Pyrolysis of normally insulating aromatic polyimide is known to impart electrical conductivity to the polymer due to the formation
of carbonized regions in an insulating matrix with a concomitant change in the polymer’s structural arrangement. The wholly
pyrolyzed polyimide is potentially useful for specific applications in certain types of semiconductor devices because of the
polyimide’s insulator/conductor transition which creates a barrier type conduction. Pyrolysis, however, degrades the required
mechanical integrity of the polyimide for construction of such devices. In order to evaluate the fundamental aspects of barrier
conduction by high voltage electron transfer from metal contact that can still produce measurable current in thermally treated
non-pyrolyzed polyimide, the nature of depolarization in Kapton was assessed by the thermally stimulated depolarization current
(TSDC) technique. The results show that thermal treatment of polyimide without pyrolysis and therefore without loss of mechanical
integrity offers a viable means of steady electron conduction for semiconductor operation.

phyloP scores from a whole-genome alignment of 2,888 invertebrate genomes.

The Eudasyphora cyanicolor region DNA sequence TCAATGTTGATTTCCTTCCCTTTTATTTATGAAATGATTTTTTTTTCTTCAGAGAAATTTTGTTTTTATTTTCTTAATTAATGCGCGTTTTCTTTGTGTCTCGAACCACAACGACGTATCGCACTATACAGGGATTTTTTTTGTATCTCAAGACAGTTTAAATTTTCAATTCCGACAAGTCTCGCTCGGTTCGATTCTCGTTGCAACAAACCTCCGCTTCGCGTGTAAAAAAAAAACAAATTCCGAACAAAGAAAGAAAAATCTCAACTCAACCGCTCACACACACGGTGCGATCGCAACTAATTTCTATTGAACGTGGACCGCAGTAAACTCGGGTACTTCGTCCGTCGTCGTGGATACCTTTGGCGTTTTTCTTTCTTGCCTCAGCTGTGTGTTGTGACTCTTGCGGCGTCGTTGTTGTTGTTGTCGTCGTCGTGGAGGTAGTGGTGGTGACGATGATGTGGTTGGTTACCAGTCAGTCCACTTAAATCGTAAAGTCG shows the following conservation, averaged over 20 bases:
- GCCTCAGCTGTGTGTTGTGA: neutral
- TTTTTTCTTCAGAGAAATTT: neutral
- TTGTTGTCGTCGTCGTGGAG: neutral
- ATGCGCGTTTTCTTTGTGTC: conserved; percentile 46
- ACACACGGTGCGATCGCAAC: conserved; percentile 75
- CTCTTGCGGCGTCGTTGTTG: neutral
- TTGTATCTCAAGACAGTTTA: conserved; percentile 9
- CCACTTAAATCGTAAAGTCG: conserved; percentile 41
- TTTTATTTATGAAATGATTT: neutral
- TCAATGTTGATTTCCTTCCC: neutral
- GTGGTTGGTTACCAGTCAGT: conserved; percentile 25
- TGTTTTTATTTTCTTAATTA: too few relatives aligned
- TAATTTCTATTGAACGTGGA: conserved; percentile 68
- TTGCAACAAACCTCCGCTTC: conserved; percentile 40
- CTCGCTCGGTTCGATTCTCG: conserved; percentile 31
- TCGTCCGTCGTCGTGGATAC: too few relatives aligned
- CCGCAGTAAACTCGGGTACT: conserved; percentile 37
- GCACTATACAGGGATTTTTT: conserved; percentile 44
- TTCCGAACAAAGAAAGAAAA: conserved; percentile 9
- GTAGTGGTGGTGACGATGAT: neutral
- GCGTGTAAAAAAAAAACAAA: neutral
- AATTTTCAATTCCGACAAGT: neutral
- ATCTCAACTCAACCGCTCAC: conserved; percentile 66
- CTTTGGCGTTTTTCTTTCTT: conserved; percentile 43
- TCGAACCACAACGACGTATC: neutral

Pellets of TiO2 thermally pretreated at 450 and 540°C and -irradiated were polarized by d. c. field. The depolarization curves were resolved into different first order components having two and three depolarization constants. By heating the polarized pellets the Current Glow Peak curves were recorded where there were only two peaks around 65 and 400°C in case of pellets heated at 450°C and heated at 540°C and irradiated; and one more additional peak around 20°C in case of pellets heated at 540°C and heated at 450°C and irradiated thereon. In addition to those signals of O
and Ti3+ reported earlier there were distinctly four more, signals at g 1.933 and g 2.03, 2.036 and 2.043 appeared in case of samples heated at 540°C and heated at 450°C and irradiated thereon. The signal at g1.933 is attributed to Ti3+ ions in new phase Ti4O7 developed in heating at 540°C or due to irradiation and the rest of the signals are due to O
over the new phase near anion vacancy created.